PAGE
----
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Violence erupts outside Egypt presidential palace

By Hamza Hendawi

Associated Press

Published: Wednesday, Dec. 5 2012 12:19 p.m. MST

Brotherhood leaders have been calling on the opposition to enter a dialogue with the Islamist leader. But the opposition contends that a dialogue is pointless unless the president first rescinds his decrees and shelves the draft charter.

Vice President Mahmoud Mekki called for a dialogue between the president and the opposition to reach a "consensus" on the disputed articles of the constitution and put their agreement in a document that would be discussed by the next parliament. But he said the referendum must go ahead and that he was making his "initiative" in a personal capacity not on behalf of Morsi. He put the number of clauses in disputes at 15, out of a total of 234.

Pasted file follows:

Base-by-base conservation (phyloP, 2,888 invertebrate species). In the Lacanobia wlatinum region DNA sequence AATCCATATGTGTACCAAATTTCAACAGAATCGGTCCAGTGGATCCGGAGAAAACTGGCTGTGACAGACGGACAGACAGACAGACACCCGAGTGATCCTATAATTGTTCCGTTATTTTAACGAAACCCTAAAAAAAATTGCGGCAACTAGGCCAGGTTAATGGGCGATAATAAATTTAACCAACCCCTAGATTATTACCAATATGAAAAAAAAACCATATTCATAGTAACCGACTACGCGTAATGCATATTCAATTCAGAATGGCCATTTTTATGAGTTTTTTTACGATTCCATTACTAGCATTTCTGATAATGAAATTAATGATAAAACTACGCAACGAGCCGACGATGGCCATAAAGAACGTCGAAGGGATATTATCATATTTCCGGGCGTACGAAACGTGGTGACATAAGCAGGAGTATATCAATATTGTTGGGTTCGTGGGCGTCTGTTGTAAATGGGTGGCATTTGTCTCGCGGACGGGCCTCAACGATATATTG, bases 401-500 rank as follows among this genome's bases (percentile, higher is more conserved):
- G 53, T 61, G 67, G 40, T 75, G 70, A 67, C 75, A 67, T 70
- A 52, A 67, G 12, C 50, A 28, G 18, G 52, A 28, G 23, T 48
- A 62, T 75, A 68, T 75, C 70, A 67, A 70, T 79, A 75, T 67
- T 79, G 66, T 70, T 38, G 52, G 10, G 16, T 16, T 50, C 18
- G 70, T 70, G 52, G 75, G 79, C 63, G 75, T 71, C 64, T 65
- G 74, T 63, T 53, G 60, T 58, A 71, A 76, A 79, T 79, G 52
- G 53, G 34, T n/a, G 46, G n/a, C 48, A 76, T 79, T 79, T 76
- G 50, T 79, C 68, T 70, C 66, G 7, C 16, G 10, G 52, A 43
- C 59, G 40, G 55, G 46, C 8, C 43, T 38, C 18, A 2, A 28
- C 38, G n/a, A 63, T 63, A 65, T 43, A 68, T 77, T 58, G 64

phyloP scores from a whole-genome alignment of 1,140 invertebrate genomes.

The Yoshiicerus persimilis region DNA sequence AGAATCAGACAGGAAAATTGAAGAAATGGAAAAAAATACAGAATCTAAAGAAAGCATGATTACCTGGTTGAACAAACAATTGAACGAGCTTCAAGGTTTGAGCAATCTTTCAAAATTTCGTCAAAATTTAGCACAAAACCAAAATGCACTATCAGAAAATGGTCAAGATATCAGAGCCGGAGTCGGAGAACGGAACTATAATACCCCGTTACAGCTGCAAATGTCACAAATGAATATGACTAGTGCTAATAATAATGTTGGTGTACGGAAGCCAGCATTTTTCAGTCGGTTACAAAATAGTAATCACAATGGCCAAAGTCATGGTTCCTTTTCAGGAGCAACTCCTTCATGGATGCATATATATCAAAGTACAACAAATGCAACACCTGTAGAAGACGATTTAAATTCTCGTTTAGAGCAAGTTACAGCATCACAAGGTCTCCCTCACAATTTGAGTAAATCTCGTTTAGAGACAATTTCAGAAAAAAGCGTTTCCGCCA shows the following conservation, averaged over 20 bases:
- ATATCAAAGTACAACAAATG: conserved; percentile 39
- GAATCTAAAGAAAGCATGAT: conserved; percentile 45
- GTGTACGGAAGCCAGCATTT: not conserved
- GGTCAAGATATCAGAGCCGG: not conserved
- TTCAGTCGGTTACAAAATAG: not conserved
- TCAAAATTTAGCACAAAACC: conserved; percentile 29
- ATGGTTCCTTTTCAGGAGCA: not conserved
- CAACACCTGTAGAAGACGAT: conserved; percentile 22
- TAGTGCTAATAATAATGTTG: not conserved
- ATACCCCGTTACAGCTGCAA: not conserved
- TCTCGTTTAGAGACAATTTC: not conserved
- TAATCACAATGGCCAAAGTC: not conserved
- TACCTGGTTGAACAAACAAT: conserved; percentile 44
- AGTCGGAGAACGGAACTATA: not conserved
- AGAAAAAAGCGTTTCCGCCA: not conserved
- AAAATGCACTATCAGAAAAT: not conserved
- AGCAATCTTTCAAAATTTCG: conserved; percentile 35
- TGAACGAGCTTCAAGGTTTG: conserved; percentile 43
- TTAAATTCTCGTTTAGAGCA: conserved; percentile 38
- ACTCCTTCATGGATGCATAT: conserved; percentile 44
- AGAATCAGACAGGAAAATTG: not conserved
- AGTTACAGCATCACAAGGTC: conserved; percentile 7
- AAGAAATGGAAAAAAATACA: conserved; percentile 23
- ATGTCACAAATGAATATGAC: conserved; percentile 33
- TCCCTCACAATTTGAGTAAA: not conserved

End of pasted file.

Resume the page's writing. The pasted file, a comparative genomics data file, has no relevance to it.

Speaking to reporters, ElBaradei said there would be no dialogue unless Morsi rescinded his decrees and shelved the constitution draft. Asked to comment on Mekki's offer, he said: "With all due respect, we don't deal with personal initiatives. If there is a genuine desire for dialogue, the offer must come from President Morsi."

The charter has been criticized for not protecting the rights of women and minority groups, and many journalists see it as restricting freedom of expression. Critics also say it empowers Islamic religious clerics by giving them a say over legislation, while some articles were seen as tailored to get rid of the Islamists' enemies.

If the referendum goes ahead as scheduled and the draft constitution is adopted, elections for parliament's lawmaking lower chamber will be held in February.

AP reporters Maggie Michael and Sarah El Deeb contributed to this report.

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